Relief is a sculptural method in which the components that are sculpted stay connected to a solid background of the same material. The word "relief" is derived from the Latin verb "relevo," which means "to rise." A relief sculpture gives the idea that the sculpted material has been lifted above the backdrop plane. Sculptors often use tools such as knives, drills, and chisels to create shapes in their subjects.
All over the world artists have used relief carving as a technique for decorating buildings. In ancient Egypt, for example, sculptors carved images from stone that were then painted luminous colors. These paintings are still very much alive today because they do not wear out like those created with other methods. In Europe, sculptors used wood as a medium for relief decoration of buildings. The carvings can be seen on churches built between 1100 and 1500 AD in France, Germany, and Italy.
In the United States, relief carving was popular among artists who wanted to express themselves without covering up the whole surface of their works-of-art with paint. They would carve only the figures or objects they wanted to display and leave the rest of the surface white so that it could be seen through. This method was used by many artists including Edward Hopper, Grant Wood, and Henry Moore.
Today, relief carving is used mainly for functional art.
Relief sculpture is a complicated art style that incorporates elements from both the two-dimensional pictorial arts and the three-dimensional sculptural arts. On the one hand, a relief, like a painting, is supported by a surface, and its composition must be stretched into a plane in order to be visible. On the other hand, a relief is created by shaping a third dimension onto an existing form, much like a sculpture. Thus, it is a type of artwork that combines features of both painting and sculpture.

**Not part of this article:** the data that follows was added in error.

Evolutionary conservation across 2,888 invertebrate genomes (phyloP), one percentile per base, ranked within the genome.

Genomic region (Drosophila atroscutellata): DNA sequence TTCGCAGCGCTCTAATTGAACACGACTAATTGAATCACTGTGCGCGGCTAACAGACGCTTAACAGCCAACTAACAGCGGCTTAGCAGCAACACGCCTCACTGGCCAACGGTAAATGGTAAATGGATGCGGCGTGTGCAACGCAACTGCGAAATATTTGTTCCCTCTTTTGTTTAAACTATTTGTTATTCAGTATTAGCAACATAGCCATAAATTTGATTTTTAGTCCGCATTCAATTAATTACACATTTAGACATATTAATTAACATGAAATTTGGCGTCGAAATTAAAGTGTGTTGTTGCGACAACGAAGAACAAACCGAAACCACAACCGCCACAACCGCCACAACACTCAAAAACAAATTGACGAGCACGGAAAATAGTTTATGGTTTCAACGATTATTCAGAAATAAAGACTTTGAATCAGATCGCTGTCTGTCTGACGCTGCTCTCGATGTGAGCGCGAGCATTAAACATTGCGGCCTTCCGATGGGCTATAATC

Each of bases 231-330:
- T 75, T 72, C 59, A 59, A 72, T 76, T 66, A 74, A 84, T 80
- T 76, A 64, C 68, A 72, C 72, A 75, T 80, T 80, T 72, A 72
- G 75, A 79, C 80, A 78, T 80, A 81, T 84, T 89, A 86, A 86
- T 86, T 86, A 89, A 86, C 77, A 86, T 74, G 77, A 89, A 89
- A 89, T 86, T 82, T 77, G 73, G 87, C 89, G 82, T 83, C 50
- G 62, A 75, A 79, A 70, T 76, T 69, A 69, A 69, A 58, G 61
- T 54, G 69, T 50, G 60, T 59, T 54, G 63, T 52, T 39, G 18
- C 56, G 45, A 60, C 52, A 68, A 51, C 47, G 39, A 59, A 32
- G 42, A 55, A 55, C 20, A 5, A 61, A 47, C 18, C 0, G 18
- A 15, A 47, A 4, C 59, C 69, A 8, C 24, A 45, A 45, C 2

Reliefs are often used as decorative elements on buildings or monuments because of their ability to convey information while also being attractive. They can tell stories through imagery and sometimes even text. Or they may simply be objects of beauty in themselves. The ancient Egyptians were among the first artists to use relief sculpture for decorative purposes. They carved images from stone and wood and painted them using colors derived from natural sources such as crushed shells or minerals. These paintings would then be covered with a transparent resin which would harden into the final product.
In modern times, relief sculpture has many forms. It can be found in public art installations, such as monument sculptures and murals. It can also be seen in museums, where it helps to explain how humans evolved through time by looking at fossils. Finally, it can be observed in private homes, where it serves as decoration for living rooms and bathrooms. Relief sculpture is an important element in designing these spaces because it can help tell a story without words.
In sculpture, relief, also known as relievo (from the Italian relievevare, "to elevate"), is any work in which the figures project from a supporting background, generally a plane surface. The height of the figures' projection or separation from the backdrop is used to classify reliefs. If the figures are very close-up images of small objects, such as flowers or coins, they are called miniatures or micro-reliefs.
Reliefs are often represented in art: on tombstones, on monuments, and in religious architecture. They also appear in non-religious buildings such as cabinets of curiosities, scientific instruments, and antique furniture. In theater, film, and television, relief can be used to describe a scene that takes place over several shots without using crosscutting.
In photography, relief printing is a method of making prints by applying multiple layers of liquid photopolymer resin onto a flat surface, exposing each layer individually with different parts of the photo, and then combining all the exposed layers into one print.
In printed circuit boards (PCBs), relief structures are used to create interconnecting vias between the surfaces of the board and its inside. A via is a hole that connects two opposite sides of the board; usually there are multiple holes per side in order to connect all the circuits on that side. Vias are created by drilling holes through the board and filling them with conductive material.